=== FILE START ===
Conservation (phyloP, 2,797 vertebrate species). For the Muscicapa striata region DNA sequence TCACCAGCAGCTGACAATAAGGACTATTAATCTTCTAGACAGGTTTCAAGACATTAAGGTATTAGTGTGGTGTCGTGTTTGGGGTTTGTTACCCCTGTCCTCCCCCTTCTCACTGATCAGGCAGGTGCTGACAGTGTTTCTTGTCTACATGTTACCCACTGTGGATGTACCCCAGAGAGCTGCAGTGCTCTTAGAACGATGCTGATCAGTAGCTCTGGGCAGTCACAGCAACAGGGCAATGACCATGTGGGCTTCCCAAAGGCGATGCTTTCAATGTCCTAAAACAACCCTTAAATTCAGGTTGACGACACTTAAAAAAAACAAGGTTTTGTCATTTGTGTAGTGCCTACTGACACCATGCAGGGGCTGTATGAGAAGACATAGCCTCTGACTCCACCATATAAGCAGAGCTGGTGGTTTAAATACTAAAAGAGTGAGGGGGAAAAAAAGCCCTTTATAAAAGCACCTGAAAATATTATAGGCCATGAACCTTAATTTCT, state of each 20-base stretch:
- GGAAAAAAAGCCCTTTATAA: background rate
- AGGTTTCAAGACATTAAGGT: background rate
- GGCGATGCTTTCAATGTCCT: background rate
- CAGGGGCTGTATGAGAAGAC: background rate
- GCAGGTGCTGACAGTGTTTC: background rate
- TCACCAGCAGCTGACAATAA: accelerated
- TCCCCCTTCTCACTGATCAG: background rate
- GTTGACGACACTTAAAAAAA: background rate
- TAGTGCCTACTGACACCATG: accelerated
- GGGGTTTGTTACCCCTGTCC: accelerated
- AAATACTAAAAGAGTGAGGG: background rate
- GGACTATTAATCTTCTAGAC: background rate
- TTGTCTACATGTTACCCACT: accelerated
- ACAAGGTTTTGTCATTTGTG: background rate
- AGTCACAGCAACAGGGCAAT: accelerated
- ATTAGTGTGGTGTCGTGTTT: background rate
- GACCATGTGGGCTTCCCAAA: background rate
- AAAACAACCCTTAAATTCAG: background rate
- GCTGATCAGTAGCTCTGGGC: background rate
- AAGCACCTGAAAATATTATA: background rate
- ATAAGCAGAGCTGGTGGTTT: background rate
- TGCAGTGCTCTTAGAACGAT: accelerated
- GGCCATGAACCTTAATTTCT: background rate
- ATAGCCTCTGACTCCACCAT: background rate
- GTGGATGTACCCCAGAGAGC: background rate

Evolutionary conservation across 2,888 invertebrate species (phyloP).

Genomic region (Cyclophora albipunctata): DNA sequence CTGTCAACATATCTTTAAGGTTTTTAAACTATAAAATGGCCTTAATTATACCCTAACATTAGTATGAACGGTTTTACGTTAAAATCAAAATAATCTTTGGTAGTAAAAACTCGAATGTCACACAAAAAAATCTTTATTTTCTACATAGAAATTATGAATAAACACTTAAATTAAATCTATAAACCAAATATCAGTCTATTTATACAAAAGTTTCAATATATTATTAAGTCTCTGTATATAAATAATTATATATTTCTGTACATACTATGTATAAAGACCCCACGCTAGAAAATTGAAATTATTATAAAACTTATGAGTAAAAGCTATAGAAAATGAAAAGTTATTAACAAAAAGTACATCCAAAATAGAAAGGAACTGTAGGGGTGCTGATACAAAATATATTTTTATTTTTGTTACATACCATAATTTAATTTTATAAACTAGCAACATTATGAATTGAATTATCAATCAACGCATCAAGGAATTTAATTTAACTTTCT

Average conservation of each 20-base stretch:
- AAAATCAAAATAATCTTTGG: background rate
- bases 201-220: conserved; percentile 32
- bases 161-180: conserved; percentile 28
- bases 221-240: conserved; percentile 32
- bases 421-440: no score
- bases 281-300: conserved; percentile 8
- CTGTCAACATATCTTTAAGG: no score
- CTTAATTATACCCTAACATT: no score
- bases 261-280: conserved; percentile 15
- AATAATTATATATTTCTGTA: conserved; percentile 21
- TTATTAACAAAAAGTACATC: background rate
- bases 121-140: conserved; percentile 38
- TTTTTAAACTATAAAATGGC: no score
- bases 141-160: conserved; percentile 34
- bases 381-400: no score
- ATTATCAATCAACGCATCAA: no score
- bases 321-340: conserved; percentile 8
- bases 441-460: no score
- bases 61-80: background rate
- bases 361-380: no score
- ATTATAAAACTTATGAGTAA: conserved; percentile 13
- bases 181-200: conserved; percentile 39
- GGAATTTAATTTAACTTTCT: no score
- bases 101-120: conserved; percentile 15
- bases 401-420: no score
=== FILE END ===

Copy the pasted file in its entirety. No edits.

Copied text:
Conservation (phyloP, 2,797 vertebrate species). For the Muscicapa striata region DNA sequence TCACCAGCAGCTGACAATAAGGACTATTAATCTTCTAGACAGGTTTCAAGACATTAAGGTATTAGTGTGGTGTCGTGTTTGGGGTTTGTTACCCCTGTCCTCCCCCTTCTCACTGATCAGGCAGGTGCTGACAGTGTTTCTTGTCTACATGTTACCCACTGTGGATGTACCCCAGAGAGCTGCAGTGCTCTTAGAACGATGCTGATCAGTAGCTCTGGGCAGTCACAGCAACAGGGCAATGACCATGTGGGCTTCCCAAAGGCGATGCTTTCAATGTCCTAAAACAACCCTTAAATTCAGGTTGACGACACTTAAAAAAAACAAGGTTTTGTCATTTGTGTAGTGCCTACTGACACCATGCAGGGGCTGTATGAGAAGACATAGCCTCTGACTCCACCATATAAGCAGAGCTGGTGGTTTAAATACTAAAAGAGTGAGGGGGAAAAAAAGCCCTTTATAAAAGCACCTGAAAATATTATAGGCCATGAACCTTAATTTCT, state of each 20-base stretch:
- GGAAAAAAAGCCCTTTATAA: background rate
- AGGTTTCAAGACATTAAGGT: background rate
- GGCGATGCTTTCAATGTCCT: background rate
- CAGGGGCTGTATGAGAAGAC: background rate
- GCAGGTGCTGACAGTGTTTC: background rate
- TCACCAGCAGCTGACAATAA: accelerated
- TCCCCCTTCTCACTGATCAG: background rate
- GTTGACGACACTTAAAAAAA: background rate
- TAGTGCCTACTGACACCATG: accelerated
- GGGGTTTGTTACCCCTGTCC: accelerated
- AAATACTAAAAGAGTGAGGG: background rate
- GGACTATTAATCTTCTAGAC: background rate
- TTGTCTACATGTTACCCACT: accelerated
- ACAAGGTTTTGTCATTTGTG: background rate
- AGTCACAGCAACAGGGCAAT: accelerated
- ATTAGTGTGGTGTCGTGTTT: background rate
- GACCATGTGGGCTTCCCAAA: background rate
- AAAACAACCCTTAAATTCAG: background rate
- GCTGATCAGTAGCTCTGGGC: background rate
- AAGCACCTGAAAATATTATA: background rate
- ATAAGCAGAGCTGGTGGTTT: background rate
- TGCAGTGCTCTTAGAACGAT: accelerated
- GGCCATGAACCTTAATTTCT: background rate
- ATAGCCTCTGACTCCACCAT: background rate
- GTGGATGTACCCCAGAGAGC: background rate

Evolutionary conservation across 2,888 invertebrate species (phyloP).

Genomic region (Cyclophora albipunctata): DNA sequence CTGTCAACATATCTTTAAGGTTTTTAAACTATAAAATGGCCTTAATTATACCCTAACATTAGTATGAACGGTTTTACGTTAAAATCAAAATAATCTTTGGTAGTAAAAACTCGAATGTCACACAAAAAAATCTTTATTTTCTACATAGAAATTATGAATAAACACTTAAATTAAATCTATAAACCAAATATCAGTCTATTTATACAAAAGTTTCAATATATTATTAAGTCTCTGTATATAAATAATTATATATTTCTGTACATACTATGTATAAAGACCCCACGCTAGAAAATTGAAATTATTATAAAACTTATGAGTAAAAGCTATAGAAAATGAAAAGTTATTAACAAAAAGTACATCCAAAATAGAAAGGAACTGTAGGGGTGCTGATACAAAATATATTTTTATTTTTGTTACATACCATAATTTAATTTTATAAACTAGCAACATTATGAATTGAATTATCAATCAACGCATCAAGGAATTTAATTTAACTTTCT

Average conservation of each 20-base stretch:
- AAAATCAAAATAATCTTTGG: background rate
- bases 201-220: conserved; percentile 32
- bases 161-180: conserved; percentile 28
- bases 221-240: conserved; percentile 32
- bases 421-440: no score
- bases 281-300: conserved; percentile 8
- CTGTCAACATATCTTTAAGG: no score
- CTTAATTATACCCTAACATT: no score
- bases 261-280: conserved; percentile 15
- AATAATTATATATTTCTGTA: conserved; percentile 21
- TTATTAACAAAAAGTACATC: background rate
- bases 121-140: conserved; percentile 38
- TTTTTAAACTATAAAATGGC: no score
- bases 141-160: conserved; percentile 34
- bases 381-400: no score
- ATTATCAATCAACGCATCAA: no score
- bases 321-340: conserved; percentile 8
- bases 441-460: no score
- bases 61-80: background rate
- bases 361-380: no score
- ATTATAAAACTTATGAGTAA: conserved; percentile 13
- bases 181-200: conserved; percentile 39
- GGAATTTAATTTAACTTTCT: no score
- bases 101-120: conserved; percentile 15
- bases 401-420: no score